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Thread: Lack of drive on blind retrieve

  1. #1
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    Default Lack of drive on blind retrieve

    Hello,
    This is my first post. I have a 7 month old black lab. I got her late just about 2 months ago. The breader claimes she has super strong drive to retrieve. She is steady to shot and charges out for marked retrieves. I am now trying to teach the blind retrieve. She will fetch on command on the walk up drill. The problem is when i give the back command or any version thereof IE Fetch, Back, Pearl, Pearl Back or even GO, she just gives this lazy trot to the dummy. I'm not 100% sure how to "force to a pile". I used a light ear pinch to force fetch. She is collar conditioned to "FETCH" "SIT" and "HERE". I tried a nick with the collar to get her moving but that has done nothing.

    How do I get her to charge off the line on blind retrieves like she does on marks. I have been working with her for about a week on lining drills, back to a pile off heal and the wagon wheel. She learned both games in less than 15 minutes, but is very lazy getting to the pile or single bumper. I am working very short distances right now under 30 yards.

    I trained my other lab a Yellow, he is now 6 years old. I never ever had an effort problem with him. Right from the day I got him a 4 months old he was psycho to retrieve. In fact I remember the very first "BACK" command I gave him he took off so hard he blasted right past the bumper placed 20 yards away. Im sure he would have gone at that speed for a mile

  2. #2

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    Pearl, I had the same problem with my lab. He didn't take to blind retrieves until he was almost 3, despite my best attempts. With a young dog, lots of times they just don't put it all together right away. I wouldn't rush her too much - just keep trying it and don't over do it. A few times here and there are plenty, as long as you make sure it is a rewarding experience. If she gets her ears pinched or nicked, she may not find it fun. Try running back away on from her when she retrieves the blind dummy until she gets the idea that she has to come all the way back to the pile. Maybe try firing a blank while she is distracted, then send her out to find the dummy. Even if she won't take a line right off the bat, just getting her out in the general direction of the blind is the first step.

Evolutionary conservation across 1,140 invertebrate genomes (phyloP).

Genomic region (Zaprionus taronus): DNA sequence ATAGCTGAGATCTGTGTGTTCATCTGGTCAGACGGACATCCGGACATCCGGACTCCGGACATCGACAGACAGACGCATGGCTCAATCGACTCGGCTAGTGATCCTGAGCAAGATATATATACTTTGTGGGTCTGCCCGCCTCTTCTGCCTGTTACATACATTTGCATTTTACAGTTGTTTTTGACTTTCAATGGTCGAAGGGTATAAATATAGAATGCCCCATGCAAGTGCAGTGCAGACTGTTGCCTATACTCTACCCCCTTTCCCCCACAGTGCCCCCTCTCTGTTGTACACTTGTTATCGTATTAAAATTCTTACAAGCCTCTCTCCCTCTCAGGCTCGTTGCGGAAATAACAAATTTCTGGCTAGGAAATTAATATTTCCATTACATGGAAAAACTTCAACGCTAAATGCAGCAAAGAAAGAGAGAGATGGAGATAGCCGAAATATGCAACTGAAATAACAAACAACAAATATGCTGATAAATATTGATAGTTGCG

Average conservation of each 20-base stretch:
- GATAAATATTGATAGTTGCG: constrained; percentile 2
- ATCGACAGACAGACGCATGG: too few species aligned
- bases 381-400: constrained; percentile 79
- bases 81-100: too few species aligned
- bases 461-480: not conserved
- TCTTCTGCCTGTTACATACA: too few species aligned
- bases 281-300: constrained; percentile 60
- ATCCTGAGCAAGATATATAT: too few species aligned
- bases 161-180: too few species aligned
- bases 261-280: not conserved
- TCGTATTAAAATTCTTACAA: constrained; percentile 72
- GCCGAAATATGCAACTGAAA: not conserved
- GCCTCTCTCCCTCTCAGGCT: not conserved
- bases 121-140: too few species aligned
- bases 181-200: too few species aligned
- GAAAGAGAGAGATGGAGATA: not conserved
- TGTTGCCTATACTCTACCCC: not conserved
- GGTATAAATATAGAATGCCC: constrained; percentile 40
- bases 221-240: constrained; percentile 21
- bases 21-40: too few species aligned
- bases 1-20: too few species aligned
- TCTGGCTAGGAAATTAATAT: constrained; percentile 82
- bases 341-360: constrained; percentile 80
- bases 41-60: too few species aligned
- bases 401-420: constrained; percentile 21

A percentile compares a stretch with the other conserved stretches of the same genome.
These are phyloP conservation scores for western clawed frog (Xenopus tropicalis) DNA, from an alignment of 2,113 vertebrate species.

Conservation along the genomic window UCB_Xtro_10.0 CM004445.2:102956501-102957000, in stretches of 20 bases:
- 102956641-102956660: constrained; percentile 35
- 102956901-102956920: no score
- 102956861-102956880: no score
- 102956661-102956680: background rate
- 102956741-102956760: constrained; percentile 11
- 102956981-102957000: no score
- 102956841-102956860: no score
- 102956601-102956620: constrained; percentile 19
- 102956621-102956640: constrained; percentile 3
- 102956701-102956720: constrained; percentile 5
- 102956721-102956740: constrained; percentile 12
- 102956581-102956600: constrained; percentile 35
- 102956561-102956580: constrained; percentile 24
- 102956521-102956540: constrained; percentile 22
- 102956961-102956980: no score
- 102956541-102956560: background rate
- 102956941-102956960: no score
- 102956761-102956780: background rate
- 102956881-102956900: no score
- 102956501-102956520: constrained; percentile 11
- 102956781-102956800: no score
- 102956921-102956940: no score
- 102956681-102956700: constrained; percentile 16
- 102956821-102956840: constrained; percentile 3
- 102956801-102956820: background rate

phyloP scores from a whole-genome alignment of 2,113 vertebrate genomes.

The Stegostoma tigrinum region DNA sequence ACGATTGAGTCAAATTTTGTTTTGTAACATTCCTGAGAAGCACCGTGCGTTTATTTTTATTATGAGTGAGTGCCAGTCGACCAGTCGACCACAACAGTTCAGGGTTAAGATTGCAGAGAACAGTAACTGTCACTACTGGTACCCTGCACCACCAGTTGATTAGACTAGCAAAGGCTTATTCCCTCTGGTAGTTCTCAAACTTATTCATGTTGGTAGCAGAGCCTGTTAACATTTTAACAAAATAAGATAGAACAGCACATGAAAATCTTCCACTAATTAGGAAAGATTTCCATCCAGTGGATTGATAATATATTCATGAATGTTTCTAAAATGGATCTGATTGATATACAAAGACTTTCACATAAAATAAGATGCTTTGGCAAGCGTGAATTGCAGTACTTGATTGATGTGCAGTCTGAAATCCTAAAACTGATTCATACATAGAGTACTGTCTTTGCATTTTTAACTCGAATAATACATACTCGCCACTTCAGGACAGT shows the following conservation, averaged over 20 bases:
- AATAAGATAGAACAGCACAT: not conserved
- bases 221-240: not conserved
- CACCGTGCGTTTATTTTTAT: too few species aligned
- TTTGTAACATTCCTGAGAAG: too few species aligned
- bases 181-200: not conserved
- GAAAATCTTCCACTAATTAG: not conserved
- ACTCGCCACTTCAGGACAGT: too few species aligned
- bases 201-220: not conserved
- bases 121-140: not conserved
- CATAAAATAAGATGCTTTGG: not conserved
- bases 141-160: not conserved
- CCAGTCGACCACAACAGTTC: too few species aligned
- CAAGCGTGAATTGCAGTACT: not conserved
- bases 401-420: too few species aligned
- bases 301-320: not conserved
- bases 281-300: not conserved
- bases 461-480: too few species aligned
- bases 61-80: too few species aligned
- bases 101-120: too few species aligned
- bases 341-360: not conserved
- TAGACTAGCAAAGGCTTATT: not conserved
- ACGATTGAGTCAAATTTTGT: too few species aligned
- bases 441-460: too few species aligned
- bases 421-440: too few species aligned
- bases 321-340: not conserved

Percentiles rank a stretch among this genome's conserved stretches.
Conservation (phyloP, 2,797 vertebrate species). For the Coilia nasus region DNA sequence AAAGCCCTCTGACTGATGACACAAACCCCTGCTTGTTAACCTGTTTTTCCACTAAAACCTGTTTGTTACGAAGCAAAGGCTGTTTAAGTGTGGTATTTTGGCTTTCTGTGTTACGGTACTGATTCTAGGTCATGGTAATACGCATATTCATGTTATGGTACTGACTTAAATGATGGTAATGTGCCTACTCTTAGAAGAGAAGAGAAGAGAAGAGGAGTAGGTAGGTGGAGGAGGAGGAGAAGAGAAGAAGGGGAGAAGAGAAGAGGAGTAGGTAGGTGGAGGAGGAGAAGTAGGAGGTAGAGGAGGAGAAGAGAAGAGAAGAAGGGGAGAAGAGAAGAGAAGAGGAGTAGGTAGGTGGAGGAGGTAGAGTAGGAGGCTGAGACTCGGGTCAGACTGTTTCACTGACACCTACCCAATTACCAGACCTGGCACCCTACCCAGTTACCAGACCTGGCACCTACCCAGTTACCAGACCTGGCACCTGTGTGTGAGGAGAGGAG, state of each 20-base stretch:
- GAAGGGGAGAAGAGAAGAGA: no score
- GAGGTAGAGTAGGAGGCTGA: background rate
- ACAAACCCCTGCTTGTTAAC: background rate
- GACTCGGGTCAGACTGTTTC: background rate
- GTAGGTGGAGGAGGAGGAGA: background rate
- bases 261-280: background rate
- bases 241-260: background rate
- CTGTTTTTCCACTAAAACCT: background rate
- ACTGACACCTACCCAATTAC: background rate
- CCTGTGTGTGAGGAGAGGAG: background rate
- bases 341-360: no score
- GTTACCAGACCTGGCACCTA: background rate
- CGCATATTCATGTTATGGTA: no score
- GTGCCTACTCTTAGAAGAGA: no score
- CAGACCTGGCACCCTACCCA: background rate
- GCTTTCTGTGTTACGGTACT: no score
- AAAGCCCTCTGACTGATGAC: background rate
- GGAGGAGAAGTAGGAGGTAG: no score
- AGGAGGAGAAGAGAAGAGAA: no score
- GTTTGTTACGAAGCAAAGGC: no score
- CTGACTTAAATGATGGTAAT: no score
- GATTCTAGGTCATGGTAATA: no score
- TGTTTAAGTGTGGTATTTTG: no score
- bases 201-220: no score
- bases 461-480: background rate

I tried to force all this with my dog, and I am pretty positive I made his training way harder than it should have been. With young pups, they have to enjoy the task before they really get the specifics down. It took me a lot of work to make him even want to do blinds after trying to pressure him into something he was not ready for. Just my observations.

  3. #3

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    Force Fetch when done properly will build momentum. It gives them incentive and a quicker response to the retrieve command. The word "fetch" now comes a reinforceable command.
    You say she is collar conditioned to fetch but I wonder to what extent. Formal force to me means retrieving off the floor with and without pressure. No matter what I put in front of them. Birds ,bumpers ,bottles ,flashlights ,my hat and on and on.
    I feel that you need to go back to FF and bring her through it again. Make sure she understands that the quicker she retrieves the quicker the pressure is off. The dogs that go through here are forced while I'm holding the item and gradually work them til I am forcing them to retrieve off the floor. I do all this indoors and will even do a mini pile indoors to do some force to pile. Then I transition to the training yard.
    Now keep in mind you are developing a working attitude. Don't over do the pressure. Some dogs, like your previous dog, don't mind or care if they are running a blind or a mark. Other dogs, maybe like the one you have now, are a bit softer. These dogs take a different approach to maintain a good attitude while learning yard drills. They may not like the word "back" they may leave the line a little slow because they lack confidence. You've really gotta take your time with them. You also need to balance there training by running marks. They may even learn better about handling by relating it to marks. I'll leave that for discussion later once your pup gets to that point.
    Think of it this way. When you taught "sit" you were looking for a quick response. Not a slow casual motion sitting when the dog feels like it. You taught the dog to sit promptly when commanded. It's the same mind set for FF. Just there is a lot more mechanical steps to make it easier for the dog to learn.

  4. #4

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    I tried to PM you but since you're new I guess you can't receive any.
    Feel free to email me or call. I'd like to talk with you about your training.

  5. #5
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    Quote Originally Posted by Wetland Retrievers View Post
    Force Fetch when done properly will build momentum. It gives them incentive and a quicker response to the retrieve command. The word "fetch" now comes a reinforceable command.